Heather L. Francis, PhD
Education and Post-Graduate Training
PhD, 2010, Texas A&M University Health Sciences College
BS, Biology, 1990, Sul Ross State University
The main focus and goal of my basic science research program is to understand and identify target therapies for chronic and often fatal liver diseases. Cholangiopathies are diseases that target cholangiocytes and include diseases like Primary Biliary Cholangitis (PBC), Primary Sclerosing Cholangitis (PSC) and Cholangiocarcinoma (CCA). For these diseases there are no “true” therapeutic options that can eradicate the disease in patients. Thus far, liver resection or transplantation is the primary mode of action in terms of treatment. Further, the rise in obesity rates have induced a dramatic increase in non-alcoholic fatty liver disease (NAFLD), which when left untreated can often lead to cirrhosis, fibrosis and liver failure. As of 2015, over 17,000 people were awaiting liver transplantations and more than 1,500 people will die waiting for available organs or live donor liver transplantation. Therefore, identification of targets for early diagnosis and potential therapies are critical to improve patient outcome. My laboratory strives to produce high quality, reproducible data generated from cell lines, in vivo rodent models and human liver samples. I am currently funded by both the NIH (R01) and a VA Merit. My past funding includes a VA Career Development Award and funding from PSC Partners Seeking a Cure.
Novelty of research:
My research team has dedicated the past several years developing a program to better understand the paracrine role that mast cells play in chronic liver diseases. While cholangiocytes are the targets of cholangiopathies and the key cell type involved in these diseases, the paracrine action of other resident and non-resident cell types cannot be overlooked. Mast cells are inflammatory cells that were once thought to only be important in allergic reactions; however, studies are demonstrating that mast cells play critical roles in a number of diseases including cholangiopathies. Our data has demonstrated that mast cells migrate into the liver following liver damage and their number increases upon injury creating an inflammatory microenvironment.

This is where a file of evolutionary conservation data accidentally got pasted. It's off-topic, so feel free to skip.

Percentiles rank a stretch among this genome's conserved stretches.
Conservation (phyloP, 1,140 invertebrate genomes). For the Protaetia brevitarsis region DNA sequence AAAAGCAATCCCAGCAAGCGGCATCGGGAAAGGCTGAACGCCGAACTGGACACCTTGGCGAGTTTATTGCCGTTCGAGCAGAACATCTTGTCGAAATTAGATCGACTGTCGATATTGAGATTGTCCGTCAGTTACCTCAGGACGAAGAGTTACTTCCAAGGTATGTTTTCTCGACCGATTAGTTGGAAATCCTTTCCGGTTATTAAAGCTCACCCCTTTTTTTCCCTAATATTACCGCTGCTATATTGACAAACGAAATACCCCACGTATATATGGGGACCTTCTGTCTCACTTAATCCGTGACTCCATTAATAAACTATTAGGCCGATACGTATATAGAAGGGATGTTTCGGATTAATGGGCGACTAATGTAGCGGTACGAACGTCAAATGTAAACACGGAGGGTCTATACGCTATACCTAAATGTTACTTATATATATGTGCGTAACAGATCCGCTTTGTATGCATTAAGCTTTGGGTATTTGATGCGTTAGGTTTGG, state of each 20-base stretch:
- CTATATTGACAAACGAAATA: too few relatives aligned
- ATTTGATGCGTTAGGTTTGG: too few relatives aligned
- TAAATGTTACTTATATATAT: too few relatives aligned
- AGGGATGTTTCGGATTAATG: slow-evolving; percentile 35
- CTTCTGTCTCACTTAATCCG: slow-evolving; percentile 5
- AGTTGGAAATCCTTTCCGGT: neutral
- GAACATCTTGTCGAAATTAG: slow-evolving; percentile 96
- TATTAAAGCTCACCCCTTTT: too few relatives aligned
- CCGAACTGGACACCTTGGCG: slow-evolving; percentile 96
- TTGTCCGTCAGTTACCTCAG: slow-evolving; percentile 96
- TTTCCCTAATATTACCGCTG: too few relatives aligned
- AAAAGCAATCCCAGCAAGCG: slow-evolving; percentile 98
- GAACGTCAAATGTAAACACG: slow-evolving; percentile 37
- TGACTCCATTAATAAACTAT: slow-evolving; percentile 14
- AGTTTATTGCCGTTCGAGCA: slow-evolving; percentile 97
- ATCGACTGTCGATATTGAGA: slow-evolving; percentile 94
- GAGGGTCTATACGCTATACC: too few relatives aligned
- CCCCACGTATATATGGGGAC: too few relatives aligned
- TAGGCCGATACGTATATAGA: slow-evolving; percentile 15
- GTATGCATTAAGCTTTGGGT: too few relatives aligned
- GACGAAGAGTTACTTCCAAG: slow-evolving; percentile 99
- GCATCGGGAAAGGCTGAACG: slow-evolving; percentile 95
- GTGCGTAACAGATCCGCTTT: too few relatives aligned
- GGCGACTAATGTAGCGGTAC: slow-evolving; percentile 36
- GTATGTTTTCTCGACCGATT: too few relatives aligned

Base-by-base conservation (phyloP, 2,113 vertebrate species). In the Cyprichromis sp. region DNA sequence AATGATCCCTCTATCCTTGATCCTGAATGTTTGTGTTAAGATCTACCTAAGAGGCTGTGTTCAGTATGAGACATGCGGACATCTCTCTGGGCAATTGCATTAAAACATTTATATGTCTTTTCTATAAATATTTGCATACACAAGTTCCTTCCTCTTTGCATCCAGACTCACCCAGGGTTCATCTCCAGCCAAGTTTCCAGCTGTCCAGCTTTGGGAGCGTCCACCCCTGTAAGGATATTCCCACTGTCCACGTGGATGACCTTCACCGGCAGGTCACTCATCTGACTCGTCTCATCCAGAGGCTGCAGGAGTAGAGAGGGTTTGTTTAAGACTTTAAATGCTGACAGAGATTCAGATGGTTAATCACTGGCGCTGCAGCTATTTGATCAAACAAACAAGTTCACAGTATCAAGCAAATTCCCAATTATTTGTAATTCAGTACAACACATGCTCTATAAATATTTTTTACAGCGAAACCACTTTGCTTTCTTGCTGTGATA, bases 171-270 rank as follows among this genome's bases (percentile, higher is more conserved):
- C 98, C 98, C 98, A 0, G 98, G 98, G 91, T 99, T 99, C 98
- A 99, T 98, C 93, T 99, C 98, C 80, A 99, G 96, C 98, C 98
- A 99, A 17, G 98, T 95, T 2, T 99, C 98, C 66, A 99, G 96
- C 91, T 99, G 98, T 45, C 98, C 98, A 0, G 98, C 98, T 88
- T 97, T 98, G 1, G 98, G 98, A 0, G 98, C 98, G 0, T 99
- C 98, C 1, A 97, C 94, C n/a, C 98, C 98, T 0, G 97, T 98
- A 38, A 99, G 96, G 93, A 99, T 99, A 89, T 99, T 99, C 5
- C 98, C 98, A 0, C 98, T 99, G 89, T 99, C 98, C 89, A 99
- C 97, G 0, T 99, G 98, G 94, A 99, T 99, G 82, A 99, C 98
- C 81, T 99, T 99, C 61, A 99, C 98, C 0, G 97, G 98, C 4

Important findings to date:
We have specifically identified the following:
- In both rodent and human models, we have found that mast cells play a critical role in not only the initial repair of the liver, but also in the progression of liver damage and disease.
- Mast cells migrate in close proximity to damaged bile ducts during PSC and CCA and release inflammatory mediators like histamine. Blocking both mast cell migration and the release of mast cell-derived histamine using an FDA approved drug, cromolyn sodium, improves hepatic damage and fibrosis in both human and rodent models of PSC and CCA.
- We have developed a novel technique to isolate mature hepatic mast cells from rats.
- Bile acids like ursodeoxycholate (UDCA) can inhibit mast cell release of histamine and improve liver function and ameliorate damage and fibrosis in PSC mice.
- Complete loss of mast cells using mast cell deficient mice reveals that, when subjected to injury, the lack of mast cells decreases the degree of damage and fibrosis seen in typical cholangiopathies.
- Reintroduction of mast cells into deficient mice or wild-type mice (that have low mast cell numbers) increases liver damage and hepatic fibrosis demonstrating that these inflammatory cells play a key role in the regulation of biliary disorders.
- By using over-the-counter drugs that block H1 and H2 histamine receptors, we have been able to decrease biliary damage and hepatic fibrosis via the loss of mast cell function in these models.
- In mice lacking histidine decarboxylase (HDC, the enzyme that promotes histamine synthesis) fed a high fat, high sugar water diet there is increased weight gain and fatty liver damage, but decreased fibrosis and biliary damage. Further, the histamine-leptin signaling pathway is disrupted in these mice fed high fat, high sugar water diets, which is a potential area that could be targeted in NAFLD.